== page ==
In this episode of the 'Beyond Interior Design' podcast we have Lianne Bongers as a guest.
Lianne is expert in biophilic design.
Biophilic design has been a growing trend in interior design over the past few years, and it shows no signs of slowing down. In fact, as people become more aware of the importance of sustainability, health, and wellness, the demand for biophilic design is likely to continue to grow.
The word "biophilic" literally means "love of life" or "love of natural systems."
Beyond being a trend, biophilic design is also a response to a growing awareness of the importance of our connection to nature, and the role that the built environment plays in our overall health and well-being. By incorporating natural elements into indoor spaces, biophilic design seeks to create a more balanced and harmonious relationship between humans and their surroundings.
”Mother Nature is the best designer” - Lianne Bongers
In the eyes of our next guest, interior designer Lianne Bongers from Studio Lime, biophilic design is NOT just a passing trend, but a fundamental shift in the way we think about the design of our indoor spaces. It is part of a broader movement towards sustainable and healthy design, which emphasizes the importance of creating spaces that are not only beautiful, but also good for our health and the health of the planet.
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- What is Biophilic Design exactly?
- Why should you use it?
- What are the positive effects?
- How can you invite it easily into your life and designs?
- How will the interior design and architecture future look like?
Connect with Lianne to stay up to date about Biophilic Design
Lianne was talking about:
German psychologist Erich Fromm was the first to introduce the term biophilia, defined as “the passionate love of life and of all that is alive”. According to Fromm, biophilia manifests as the “wish to further growth, whether in a person, a plant, an idea, or a social group”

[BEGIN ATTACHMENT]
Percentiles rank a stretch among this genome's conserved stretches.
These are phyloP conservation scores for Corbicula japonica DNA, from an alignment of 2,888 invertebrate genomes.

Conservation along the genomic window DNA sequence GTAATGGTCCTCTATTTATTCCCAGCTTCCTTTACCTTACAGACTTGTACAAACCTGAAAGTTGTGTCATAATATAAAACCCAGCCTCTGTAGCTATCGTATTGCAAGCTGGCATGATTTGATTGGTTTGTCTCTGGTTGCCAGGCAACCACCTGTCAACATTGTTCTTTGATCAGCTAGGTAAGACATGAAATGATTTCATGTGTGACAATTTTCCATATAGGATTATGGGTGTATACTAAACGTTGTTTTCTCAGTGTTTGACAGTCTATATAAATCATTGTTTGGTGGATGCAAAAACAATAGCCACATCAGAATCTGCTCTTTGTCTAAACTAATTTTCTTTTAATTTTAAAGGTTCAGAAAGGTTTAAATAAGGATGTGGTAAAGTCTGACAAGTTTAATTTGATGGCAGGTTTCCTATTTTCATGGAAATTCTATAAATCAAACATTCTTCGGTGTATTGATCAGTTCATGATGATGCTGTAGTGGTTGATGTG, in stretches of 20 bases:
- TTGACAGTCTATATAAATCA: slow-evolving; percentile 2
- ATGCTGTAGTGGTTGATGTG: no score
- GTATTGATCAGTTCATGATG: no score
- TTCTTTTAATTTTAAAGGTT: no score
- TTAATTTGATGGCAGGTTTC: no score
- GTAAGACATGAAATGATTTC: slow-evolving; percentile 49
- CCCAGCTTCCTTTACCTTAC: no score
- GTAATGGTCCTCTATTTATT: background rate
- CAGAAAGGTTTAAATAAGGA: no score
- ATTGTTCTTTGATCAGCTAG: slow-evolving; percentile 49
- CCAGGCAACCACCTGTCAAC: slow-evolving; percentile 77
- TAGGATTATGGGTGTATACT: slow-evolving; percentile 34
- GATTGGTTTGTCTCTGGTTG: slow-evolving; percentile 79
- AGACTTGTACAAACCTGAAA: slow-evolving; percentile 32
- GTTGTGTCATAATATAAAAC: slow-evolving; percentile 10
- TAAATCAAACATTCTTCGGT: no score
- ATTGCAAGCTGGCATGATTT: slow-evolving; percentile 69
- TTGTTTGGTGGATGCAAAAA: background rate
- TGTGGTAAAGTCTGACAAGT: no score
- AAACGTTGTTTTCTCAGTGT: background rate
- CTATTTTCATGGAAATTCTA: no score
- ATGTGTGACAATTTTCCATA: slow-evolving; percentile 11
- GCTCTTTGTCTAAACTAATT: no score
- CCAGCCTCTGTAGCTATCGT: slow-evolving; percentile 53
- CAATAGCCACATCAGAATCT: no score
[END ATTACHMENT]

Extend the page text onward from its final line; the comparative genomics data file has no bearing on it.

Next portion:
Stephen R. Kellert
Beginning in 1975, after earning his doctoral degree on social ecology at Yale in 1972, Dr. Kellert wrote on the relationship between animals and mankind. His research led to the book, The Biophilia Hypothesis (1993), which was co-edited with Edward O. Wilson, an evolutionary biologist who had previously popularized the biophilia concept.
Terrapin Bright Green
Is a New York based research center on biophilic design. Their website is https://www.terrapinbrightgreen.com/.
Listen to the Beyond Interior Design Podcast with Lianne:
Or watch the recording of the LIVE Beyond Interior Design Podcast:
The Indoor Generation:
We spend a lot of our time indoors (up to 90% in cities), and we actually know that this is not particularly good for our health. Especially when you realize that we generally don't consciously think about the products we use in our homes and offices. The paint we use on our walls, the PVC we lay on the floor, or the cleaning products we use release toxic substances that we breathe in. Take a look at this video about 'The Indoor Generation'.
Biophilic architecture in Singapore
In Singapore, they understand how biophilic design works; they bring nature into the city by replacing walls, columns, and neon lights with trees, leaves, and insects. Biophilia is the driving force behind the well-being of not only nature itself but also the people living in the city. In this way, you can keep a densely populated million-city livable.